Dave: Yeah, that would be cool, or you pull up cnn.com. They put that big masthead ad at the top. You know what I mean?

Chris: Mm-hmm.

Dave: Have you been to -- maybe you have an ad blocker so you're fine. But it's like Polygon Verge does this too. It's like 800 pixels of thing and then you scroll and the screen jitters and the video disappears to the bottom. It's just a cluster mess of problems. But I'm just like, if you had a dual-screen, sure, make one page an ad and then make the other side the content. I don't care. I don't care about--

Chris: Yeah.

Dave: If the whole point is to get an eyeball, just chuck it on that whole screen and make the rest of the page work fine. That's all I care about.

Chris: If it's a podcast app, we could put the podcast player on one side and the time jump links and then the content on the other side.

Dave: Yeah!

Chris: That'd be cool.

Dave: And the content on the other side. There are lots of just stuff you could do. It adds a whole new dimension of how you might split your information hierarchy.

The one bummer is they're equal. You know they're equal hierarchies, like the same size screen. You have to think about that too, you know. How do you make something two-screen, or how do you have hierarchy when--?

Chris: Yeah, that's what I meant about the table of contents. Is that too little for one side?

Dave: Yeah, it might be, but it also might be perfect for navigating. You know what I mean? Where am I? how long is this post? But I'm scrolling and that keeps highlighting, so I feel pretty good, you know. That might be cool, so I don't know. That's something I'm experimenting with.


Chris: Nice. Yeah, yeah, yeah. Grid is great for it. They're a match made in heaven. Speaking of Grid, Code Swanson writes in here, "What's the deal with Masonry layout and pure CSS Grid? Is it possible or does it require calculating with JavaScript or do you need class names from the server-side to really do it right or what?"

He's looking at Unsplash and trying to figure out their Masonry layout. Masonry does often look nice with grids of photos, doesn't it? The staggered, different dimensions of photos kind of look cool that way.

Dave: Yeah. You need good graphics because it has to be scannable, right? If you do text, text-heavy stuff, your eyeballs are going all over the place and it's probably going to be exhausting. But yeah, with good images, I think it'd be great.

What I know right now, you can use David DeSandro's awesome Masonry plugins.

Chris: Yeah, and he's got three of them, so careful, you know. There's like the new one and then the old one and then the old powerful one.

Dave: He's good at JavaScript and stuff, so definitely I would outsource that. Don't roll your own, per se. [Laughter] You know what I mean? You could, in theory, do it but I probably wouldn't roll your own. I would just use David's.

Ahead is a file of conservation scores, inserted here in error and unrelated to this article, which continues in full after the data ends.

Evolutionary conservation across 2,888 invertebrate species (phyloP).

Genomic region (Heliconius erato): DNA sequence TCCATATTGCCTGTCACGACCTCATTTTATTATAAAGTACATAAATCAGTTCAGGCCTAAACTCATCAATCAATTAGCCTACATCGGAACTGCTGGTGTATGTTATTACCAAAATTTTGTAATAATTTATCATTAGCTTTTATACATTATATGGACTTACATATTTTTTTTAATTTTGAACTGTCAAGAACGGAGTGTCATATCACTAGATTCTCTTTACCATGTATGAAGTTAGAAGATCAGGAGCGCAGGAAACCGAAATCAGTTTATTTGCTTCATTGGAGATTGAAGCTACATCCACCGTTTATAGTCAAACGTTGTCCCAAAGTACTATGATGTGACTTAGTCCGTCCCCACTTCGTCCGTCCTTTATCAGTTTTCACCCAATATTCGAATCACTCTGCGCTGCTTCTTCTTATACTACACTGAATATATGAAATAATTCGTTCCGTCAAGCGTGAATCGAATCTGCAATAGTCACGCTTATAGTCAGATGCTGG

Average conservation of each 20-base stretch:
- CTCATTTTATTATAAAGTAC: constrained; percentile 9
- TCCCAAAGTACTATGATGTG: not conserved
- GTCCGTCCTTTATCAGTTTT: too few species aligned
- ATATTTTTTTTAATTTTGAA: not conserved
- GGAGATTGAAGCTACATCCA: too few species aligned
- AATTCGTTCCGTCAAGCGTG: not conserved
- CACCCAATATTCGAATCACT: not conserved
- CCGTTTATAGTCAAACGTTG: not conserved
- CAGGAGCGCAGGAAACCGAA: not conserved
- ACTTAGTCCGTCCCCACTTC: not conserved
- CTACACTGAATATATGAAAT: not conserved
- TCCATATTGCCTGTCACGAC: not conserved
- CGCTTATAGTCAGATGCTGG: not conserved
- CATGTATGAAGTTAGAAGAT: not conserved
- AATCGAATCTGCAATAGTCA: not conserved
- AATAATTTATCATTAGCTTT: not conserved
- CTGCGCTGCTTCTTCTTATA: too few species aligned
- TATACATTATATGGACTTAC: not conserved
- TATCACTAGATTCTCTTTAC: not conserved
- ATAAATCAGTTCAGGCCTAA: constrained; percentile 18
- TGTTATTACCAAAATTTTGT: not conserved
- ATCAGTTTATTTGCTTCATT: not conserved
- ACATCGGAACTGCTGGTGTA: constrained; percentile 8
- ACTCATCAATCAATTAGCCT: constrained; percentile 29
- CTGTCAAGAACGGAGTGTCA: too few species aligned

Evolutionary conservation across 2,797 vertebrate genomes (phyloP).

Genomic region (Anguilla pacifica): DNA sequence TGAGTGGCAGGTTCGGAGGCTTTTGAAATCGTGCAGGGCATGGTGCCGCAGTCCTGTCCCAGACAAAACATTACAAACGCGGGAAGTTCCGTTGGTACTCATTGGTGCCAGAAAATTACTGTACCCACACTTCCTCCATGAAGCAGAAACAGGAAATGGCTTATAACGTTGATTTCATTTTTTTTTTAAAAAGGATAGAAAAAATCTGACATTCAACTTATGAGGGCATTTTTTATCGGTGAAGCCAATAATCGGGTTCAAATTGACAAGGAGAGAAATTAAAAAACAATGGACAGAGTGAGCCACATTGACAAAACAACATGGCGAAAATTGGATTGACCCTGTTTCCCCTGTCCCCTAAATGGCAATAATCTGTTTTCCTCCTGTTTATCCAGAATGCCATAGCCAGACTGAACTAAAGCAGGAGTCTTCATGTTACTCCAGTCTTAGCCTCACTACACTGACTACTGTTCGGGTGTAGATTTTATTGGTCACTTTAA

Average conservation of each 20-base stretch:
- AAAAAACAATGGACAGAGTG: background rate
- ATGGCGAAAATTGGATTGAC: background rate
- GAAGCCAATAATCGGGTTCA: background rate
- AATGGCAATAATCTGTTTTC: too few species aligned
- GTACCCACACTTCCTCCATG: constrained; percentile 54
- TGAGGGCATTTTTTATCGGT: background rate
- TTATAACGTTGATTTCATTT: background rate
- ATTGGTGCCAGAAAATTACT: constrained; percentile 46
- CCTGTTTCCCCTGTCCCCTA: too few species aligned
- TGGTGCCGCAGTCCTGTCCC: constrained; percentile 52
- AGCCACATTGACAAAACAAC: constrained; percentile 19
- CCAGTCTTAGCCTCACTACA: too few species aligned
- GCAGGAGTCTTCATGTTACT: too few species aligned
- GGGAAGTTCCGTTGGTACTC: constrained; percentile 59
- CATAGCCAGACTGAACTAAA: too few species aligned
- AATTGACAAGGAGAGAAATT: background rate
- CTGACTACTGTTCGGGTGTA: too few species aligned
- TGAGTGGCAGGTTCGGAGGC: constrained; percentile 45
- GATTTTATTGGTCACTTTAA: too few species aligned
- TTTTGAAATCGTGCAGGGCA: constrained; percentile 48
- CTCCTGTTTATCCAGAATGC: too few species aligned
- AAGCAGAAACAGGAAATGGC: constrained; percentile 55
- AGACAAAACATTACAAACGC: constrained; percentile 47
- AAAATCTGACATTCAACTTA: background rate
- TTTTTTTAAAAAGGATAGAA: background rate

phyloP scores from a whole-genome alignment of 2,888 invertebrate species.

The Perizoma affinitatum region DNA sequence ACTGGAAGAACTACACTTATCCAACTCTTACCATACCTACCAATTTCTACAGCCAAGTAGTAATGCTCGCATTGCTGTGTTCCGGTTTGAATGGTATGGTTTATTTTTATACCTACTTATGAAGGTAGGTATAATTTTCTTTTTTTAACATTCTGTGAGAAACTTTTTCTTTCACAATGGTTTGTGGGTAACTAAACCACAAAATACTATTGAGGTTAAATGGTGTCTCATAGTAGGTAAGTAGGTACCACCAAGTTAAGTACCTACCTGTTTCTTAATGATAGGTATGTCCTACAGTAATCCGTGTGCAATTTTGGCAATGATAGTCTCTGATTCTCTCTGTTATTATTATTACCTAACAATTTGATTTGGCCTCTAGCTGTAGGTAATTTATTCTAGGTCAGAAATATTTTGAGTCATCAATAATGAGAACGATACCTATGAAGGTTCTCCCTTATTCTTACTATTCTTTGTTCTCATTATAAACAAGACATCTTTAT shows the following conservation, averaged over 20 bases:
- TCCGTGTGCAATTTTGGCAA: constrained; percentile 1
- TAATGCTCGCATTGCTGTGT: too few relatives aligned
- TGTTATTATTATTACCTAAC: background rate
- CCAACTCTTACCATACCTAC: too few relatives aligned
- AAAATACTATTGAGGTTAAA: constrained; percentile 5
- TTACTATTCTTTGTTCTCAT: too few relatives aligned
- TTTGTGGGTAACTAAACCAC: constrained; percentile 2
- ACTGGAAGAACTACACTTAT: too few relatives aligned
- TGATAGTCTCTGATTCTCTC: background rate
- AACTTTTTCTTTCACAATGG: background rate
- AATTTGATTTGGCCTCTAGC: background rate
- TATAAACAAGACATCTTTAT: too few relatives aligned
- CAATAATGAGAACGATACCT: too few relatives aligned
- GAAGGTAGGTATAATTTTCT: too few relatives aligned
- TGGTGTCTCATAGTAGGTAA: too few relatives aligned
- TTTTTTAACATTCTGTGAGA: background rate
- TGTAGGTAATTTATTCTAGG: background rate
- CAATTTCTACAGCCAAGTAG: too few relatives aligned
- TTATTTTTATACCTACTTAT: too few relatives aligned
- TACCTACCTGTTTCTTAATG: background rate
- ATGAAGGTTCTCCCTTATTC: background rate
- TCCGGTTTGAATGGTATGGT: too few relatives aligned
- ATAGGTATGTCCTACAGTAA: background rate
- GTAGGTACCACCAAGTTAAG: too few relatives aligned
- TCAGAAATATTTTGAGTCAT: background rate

But there are sort of like two futures here. There was a proof of concept in Houdini. I don't know if you saw that. It's like 50 lines of JavaScript in Houdini code, which CSS Houdini is like the ability to control the layout of CSS and they basically recreated Masonry in, like, 50 lines of JavaScript that comes down with your code. You may get a little bit of a flash of un-Masonry content, you know, just because all that stuff runs later, but that would be how I would approach it. But then just before she left Firefox, I think Jen Simmons was working on Display Masonry. They had a proof of concept of Masonry in CSS.

Chris: I think it was Display Grid. It was Display Grid and then Grid template columns Masonry or something like that.

Dave: Okay. Okay.

Chris: The Masonry keyword was applied to a Grid layout, which was interesting. Then there was some negative sentiment towards it, like even Rachel Andrew was kind of like, "Um, I think that's a weird mixing of concepts. That's fine that it exists, but it probably shouldn't be mingled with Grid."

Dave: Right. I think there are accessibility problems too, which would be my only pushback for why it maybe shouldn't show up in CSS itself.

Chris: Right.

Dave: I feel like that should be opt-in -- [Laughter] opt-in bad accessibility.


Chris: Let me go on my rant for two seconds with this.

Dave: Sure.

Chris: Because accessibility is part of it. When you think Masonry, what you often are thinking of is ragged bottoms, not ragged middle edges. Ragged bottoms are the hard part. What I mean by that is that there is no horizontal slices through your content. There are vertical slices through your content. Hopefully, you can picture that. That makes it harder.

I want to point that out because if you're okay with different widths all equaling perfectly the same width rows and having no vertical slides down your code, it also looks like a brick wall and I'd argue it looks more like a brick wall because brick walls are staggered horizontally. Picture a brick wall. There are horizontal lines you can run your finger down but no vertical lines, right? they're staggered in that way. That's a lot easier to do.

If you like that look, and that would be okay for your photo gallery or whatever, which I would argue is probably fine, you can do that with Flexbox. In fact, look at the Tim Van Damme post on CSS-Tricks. It covers how to do that really, really nice with just a couple of lines of CSS. That's a great approach.

Let's say you're like, "No, no. I want the ragged bottoms instead." That's the more traditional Masonry look and that's what's so hard to do. That's a lot harder to pull off.